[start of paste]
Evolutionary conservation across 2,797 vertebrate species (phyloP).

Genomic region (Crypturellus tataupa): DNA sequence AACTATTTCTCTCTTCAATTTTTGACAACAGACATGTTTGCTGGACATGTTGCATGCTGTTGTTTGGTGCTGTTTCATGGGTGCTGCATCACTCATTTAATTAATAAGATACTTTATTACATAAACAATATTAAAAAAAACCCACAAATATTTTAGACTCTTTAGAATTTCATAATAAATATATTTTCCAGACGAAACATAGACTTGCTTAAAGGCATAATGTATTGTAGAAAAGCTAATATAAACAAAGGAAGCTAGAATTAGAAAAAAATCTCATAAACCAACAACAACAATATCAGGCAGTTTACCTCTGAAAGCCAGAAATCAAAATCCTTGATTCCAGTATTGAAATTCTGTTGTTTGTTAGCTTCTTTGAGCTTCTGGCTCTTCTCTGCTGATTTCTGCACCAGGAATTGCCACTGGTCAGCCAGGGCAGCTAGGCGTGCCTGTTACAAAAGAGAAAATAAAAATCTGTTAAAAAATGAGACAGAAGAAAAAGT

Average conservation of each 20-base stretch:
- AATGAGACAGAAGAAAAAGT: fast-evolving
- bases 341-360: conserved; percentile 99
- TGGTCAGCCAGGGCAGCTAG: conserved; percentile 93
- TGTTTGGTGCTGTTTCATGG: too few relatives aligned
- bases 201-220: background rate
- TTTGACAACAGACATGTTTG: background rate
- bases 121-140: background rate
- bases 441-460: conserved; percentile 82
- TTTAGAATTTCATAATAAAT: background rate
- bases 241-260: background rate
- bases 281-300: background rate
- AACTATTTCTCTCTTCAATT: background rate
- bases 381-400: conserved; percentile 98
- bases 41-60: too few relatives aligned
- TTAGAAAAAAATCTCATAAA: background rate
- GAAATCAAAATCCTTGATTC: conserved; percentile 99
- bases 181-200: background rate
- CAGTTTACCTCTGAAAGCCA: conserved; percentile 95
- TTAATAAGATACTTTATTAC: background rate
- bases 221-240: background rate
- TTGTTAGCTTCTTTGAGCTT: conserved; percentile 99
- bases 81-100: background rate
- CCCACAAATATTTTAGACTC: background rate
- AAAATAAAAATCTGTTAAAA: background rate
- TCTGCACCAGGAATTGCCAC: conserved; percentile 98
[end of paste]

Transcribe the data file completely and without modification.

Evolutionary conservation across 2,797 vertebrate species (phyloP).

Genomic region (Crypturellus tataupa): DNA sequence AACTATTTCTCTCTTCAATTTTTGACAACAGACATGTTTGCTGGACATGTTGCATGCTGTTGTTTGGTGCTGTTTCATGGGTGCTGCATCACTCATTTAATTAATAAGATACTTTATTACATAAACAATATTAAAAAAAACCCACAAATATTTTAGACTCTTTAGAATTTCATAATAAATATATTTTCCAGACGAAACATAGACTTGCTTAAAGGCATAATGTATTGTAGAAAAGCTAATATAAACAAAGGAAGCTAGAATTAGAAAAAAATCTCATAAACCAACAACAACAATATCAGGCAGTTTACCTCTGAAAGCCAGAAATCAAAATCCTTGATTCCAGTATTGAAATTCTGTTGTTTGTTAGCTTCTTTGAGCTTCTGGCTCTTCTCTGCTGATTTCTGCACCAGGAATTGCCACTGGTCAGCCAGGGCAGCTAGGCGTGCCTGTTACAAAAGAGAAAATAAAAATCTGTTAAAAAATGAGACAGAAGAAAAAGT

Average conservation of each 20-base stretch:
- AATGAGACAGAAGAAAAAGT: fast-evolving
- bases 341-360: conserved; percentile 99
- TGGTCAGCCAGGGCAGCTAG: conserved; percentile 93
- TGTTTGGTGCTGTTTCATGG: too few relatives aligned
- bases 201-220: background rate
- TTTGACAACAGACATGTTTG: background rate
- bases 121-140: background rate
- bases 441-460: conserved; percentile 82
- TTTAGAATTTCATAATAAAT: background rate
- bases 241-260: background rate
- bases 281-300: background rate
- AACTATTTCTCTCTTCAATT: background rate
- bases 381-400: conserved; percentile 98
- bases 41-60: too few relatives aligned
- TTAGAAAAAAATCTCATAAA: background rate
- GAAATCAAAATCCTTGATTC: conserved; percentile 99
- bases 181-200: background rate
- CAGTTTACCTCTGAAAGCCA: conserved; percentile 95
- TTAATAAGATACTTTATTAC: background rate
- bases 221-240: background rate
- TTGTTAGCTTCTTTGAGCTT: conserved; percentile 99
- bases 81-100: background rate
- CCCACAAATATTTTAGACTC: background rate
- AAAATAAAAATCTGTTAAAA: background rate
- TCTGCACCAGGAATTGCCAC: conserved; percentile 98